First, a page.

By Sarah Jaquay
Like many oenophiles, when I’m near a wine-growing region I want to sample local product. Occasionally time pressure doesn’t allow for leisurely visits to wineries in pastoral vineyards outside towns or urban centers. Such was the case when my husband and I extended a Michigan trip to include a whirlwind 48 hours in Traverse City. I asked the experts where I could taste some wines from the Leelanau and Old Mission Peninsulas in downtown Traverse City. These peninsulas surround Grand Traverse Bay and boast a microclimate that delays bud break in the spring and continues to warm its flanks in autumn (much like Lake Erie does for Northern Ohio wineries.) Unfortunately, we didn’t have time to drive to wineries known for their panoramic views and respected vintages, such as Mari Vineyards, Brys Estate and Black Star Farms.
“Our region is known for its Rieslings,” notes Andrew Kemp, general manager of Artisan, the restaurant at DELAMAR Traverse City hotel. Kemp is a Court of Master Sommeliers member and part of the team opening one of Traverse City’s newest resorts. Perched on Grand Traverse Bay, this resort is one of Delamar’s largest boutique properties and the only one outside New England. Kemp is developing Artisan’s wine list and already has several local wines on the menu. We started our scrumptious waterfront dinner with Sex, a sparkling rose from Mawby Vineyards. “Mawby was a pioneer in sparkling wines [from this area],” Kemp told us. It’s a blend of Pinot Noir, Chardonnay and Muscat offering cherry aromas and flavors with enough tartness to avoid being cloying. Sex was refreshing with Artisan’s creative shrimp cocktail tossed with avocado, fresh corn and grapefruit in a delicate dressing. Another highlight was Left Foot Charley Winery’s semi-dry Le Caban Riesling that’s been described as “delicate sweetness wrapped around an electric core of acid.”
A surprising place to explore local wines is Grand Traverse Distillery on busy Front Street. They primarily showcase the distillery’s spirits but also offer wines from Shady Lane Cellars and Brengman Brothers Winery. Shady Lane is an estate winery known for its Blaufrankisch (a red variety widely grown in Austria that has berry tones with high acidity) and an Alsatian-style Pinot Gris. Ed and Robert Brengman started their winery in 2003 with Riesling and Gewurztraminer. Brengman Brothers is now known for their award-winning Pinot Noir Rose and a Sauvignon Blanc that’s more like a Sancerre than New Zealand styles.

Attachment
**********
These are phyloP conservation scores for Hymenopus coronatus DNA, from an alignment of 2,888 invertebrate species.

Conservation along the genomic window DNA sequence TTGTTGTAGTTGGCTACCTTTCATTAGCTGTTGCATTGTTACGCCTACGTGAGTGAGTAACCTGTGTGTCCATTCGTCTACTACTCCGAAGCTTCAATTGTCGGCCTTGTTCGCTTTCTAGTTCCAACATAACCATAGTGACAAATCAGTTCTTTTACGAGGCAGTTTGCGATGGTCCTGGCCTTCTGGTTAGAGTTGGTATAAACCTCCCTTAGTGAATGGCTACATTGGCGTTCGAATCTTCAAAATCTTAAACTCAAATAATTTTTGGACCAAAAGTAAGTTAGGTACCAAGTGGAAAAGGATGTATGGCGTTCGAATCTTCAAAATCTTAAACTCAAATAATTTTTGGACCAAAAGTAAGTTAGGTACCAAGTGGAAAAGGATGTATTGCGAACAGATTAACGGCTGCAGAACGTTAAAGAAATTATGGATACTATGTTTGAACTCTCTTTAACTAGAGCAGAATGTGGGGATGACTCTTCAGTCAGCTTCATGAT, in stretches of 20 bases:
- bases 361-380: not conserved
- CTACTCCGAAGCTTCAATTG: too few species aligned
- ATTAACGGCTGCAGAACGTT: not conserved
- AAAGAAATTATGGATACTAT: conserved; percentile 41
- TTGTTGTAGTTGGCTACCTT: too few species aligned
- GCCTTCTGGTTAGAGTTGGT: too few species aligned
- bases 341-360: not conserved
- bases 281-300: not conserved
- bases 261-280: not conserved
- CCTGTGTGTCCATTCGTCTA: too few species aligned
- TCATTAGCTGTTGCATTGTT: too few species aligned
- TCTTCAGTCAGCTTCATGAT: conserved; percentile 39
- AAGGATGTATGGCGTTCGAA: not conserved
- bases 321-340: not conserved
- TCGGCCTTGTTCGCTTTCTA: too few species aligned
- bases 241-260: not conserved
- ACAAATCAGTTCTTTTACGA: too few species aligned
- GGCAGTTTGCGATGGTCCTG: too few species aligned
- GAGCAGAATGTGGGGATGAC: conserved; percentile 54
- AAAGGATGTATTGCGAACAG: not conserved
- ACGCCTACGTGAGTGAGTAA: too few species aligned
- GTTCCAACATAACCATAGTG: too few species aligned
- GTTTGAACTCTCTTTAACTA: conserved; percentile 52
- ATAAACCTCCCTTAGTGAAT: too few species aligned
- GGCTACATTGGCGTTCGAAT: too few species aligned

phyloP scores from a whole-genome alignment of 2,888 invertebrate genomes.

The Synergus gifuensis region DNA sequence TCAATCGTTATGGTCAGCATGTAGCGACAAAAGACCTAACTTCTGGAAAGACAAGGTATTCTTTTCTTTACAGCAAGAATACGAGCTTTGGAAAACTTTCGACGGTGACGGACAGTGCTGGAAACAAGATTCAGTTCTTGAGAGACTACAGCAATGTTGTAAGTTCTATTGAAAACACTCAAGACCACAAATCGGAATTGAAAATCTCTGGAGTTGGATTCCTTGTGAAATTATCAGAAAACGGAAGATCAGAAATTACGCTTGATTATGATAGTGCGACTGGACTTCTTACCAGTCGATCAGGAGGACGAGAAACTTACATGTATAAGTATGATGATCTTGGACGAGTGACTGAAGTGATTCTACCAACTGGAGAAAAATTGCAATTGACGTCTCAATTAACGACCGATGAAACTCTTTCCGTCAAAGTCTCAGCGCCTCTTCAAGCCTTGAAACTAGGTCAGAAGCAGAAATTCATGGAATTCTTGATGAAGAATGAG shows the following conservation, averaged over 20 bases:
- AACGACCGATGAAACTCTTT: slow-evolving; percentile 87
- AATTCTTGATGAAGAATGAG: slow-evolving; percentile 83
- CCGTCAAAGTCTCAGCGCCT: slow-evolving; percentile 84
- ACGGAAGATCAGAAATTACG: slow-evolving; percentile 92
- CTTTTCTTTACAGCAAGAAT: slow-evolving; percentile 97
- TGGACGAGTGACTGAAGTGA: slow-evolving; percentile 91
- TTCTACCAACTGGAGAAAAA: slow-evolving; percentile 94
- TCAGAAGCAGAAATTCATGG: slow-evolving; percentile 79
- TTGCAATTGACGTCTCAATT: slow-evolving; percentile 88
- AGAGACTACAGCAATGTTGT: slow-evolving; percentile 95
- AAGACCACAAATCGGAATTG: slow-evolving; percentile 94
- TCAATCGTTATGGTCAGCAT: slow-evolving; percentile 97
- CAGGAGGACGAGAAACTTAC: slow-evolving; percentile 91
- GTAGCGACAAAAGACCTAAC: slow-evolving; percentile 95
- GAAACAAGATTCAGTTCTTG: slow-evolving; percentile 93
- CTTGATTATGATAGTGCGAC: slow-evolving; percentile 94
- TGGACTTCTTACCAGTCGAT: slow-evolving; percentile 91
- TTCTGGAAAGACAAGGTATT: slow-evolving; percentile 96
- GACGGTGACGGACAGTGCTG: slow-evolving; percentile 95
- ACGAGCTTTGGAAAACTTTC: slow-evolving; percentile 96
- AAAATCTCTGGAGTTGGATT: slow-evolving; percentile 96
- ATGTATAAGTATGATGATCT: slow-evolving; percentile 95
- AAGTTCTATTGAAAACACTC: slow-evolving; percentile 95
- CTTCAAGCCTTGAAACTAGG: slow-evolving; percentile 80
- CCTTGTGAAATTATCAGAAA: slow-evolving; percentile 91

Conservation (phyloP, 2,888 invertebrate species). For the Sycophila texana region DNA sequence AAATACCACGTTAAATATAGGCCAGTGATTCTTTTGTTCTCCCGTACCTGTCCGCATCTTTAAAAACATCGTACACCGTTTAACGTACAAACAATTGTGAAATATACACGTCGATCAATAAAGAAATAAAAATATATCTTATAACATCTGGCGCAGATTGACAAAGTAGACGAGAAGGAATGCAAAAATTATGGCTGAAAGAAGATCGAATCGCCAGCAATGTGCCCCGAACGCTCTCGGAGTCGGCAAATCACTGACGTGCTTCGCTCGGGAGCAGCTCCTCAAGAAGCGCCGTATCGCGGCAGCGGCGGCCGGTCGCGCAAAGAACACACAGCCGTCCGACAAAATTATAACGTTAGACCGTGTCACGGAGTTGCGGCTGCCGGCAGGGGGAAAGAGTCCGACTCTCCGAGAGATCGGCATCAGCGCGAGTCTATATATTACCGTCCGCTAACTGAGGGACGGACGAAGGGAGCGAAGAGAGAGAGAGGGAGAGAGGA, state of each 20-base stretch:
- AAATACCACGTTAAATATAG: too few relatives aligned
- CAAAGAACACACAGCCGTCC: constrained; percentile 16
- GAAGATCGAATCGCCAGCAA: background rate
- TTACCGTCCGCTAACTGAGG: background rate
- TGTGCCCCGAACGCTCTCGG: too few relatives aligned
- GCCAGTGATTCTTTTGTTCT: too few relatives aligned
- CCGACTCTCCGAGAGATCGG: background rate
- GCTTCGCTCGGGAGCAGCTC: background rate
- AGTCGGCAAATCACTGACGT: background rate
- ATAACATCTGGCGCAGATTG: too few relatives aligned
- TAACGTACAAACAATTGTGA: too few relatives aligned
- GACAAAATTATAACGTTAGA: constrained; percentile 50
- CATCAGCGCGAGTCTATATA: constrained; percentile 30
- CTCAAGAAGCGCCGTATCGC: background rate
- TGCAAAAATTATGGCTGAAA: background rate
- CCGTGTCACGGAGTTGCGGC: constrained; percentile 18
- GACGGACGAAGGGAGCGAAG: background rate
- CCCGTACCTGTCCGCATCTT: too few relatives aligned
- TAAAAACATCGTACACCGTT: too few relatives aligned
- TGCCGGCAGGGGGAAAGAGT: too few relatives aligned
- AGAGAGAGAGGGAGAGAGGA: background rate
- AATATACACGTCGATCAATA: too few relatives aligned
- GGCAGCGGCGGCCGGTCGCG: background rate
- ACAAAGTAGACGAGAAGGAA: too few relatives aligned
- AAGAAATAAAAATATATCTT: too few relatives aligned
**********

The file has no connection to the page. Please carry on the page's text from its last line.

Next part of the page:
If you really want to go crazy tasting local producers, be sure to visit Left Foot Charley’s Barrel Room on the grounds of the Village at Grand Traverse Commons. “GTC,” as the locals call it, is truly one of the nation’s most unique lifestyle communities. A sprawling architectural marvel once the home of the Northern Michigan Asylum, GTC now houses shops, restaurants, tasting rooms and residences. Left Foot Charley’s Barrel Room is in the Asylum’s former root vegetable cellar. It’s a cozy enclave where guests may experience winemaker Bryan Ulbrich’s Double Gold tasting. Ulbrich is a talented vintner who started his operation by bartering services for grapes. Their 2017 Dry Riesling is evocative of Alsatian-style Rieslings and their 2018 Blaufrankisch Reserve and Kerner were revelations. Kerner is a rare cool-climate grape originally grown in Eastern Germany. “It’s only grown on one acre on Leelanau and one on Old Mission,” Ulbrich explains. Ulbrich doesn’t own any vineyards but sources his grapes from quality producers on both peninsulas.
So if you’re a wine lover with time for three stops in Traverse City, hit Artisan at DELAMAR Traverse City hotel, Grand Traverse Distillery’s tasting room and Left Foot Charley’s at Grand Traverse Commons. You can always drive out the peninsulas on your next visit.
See https://www.traversecity.com/food-and-drink/wineries/ for more information.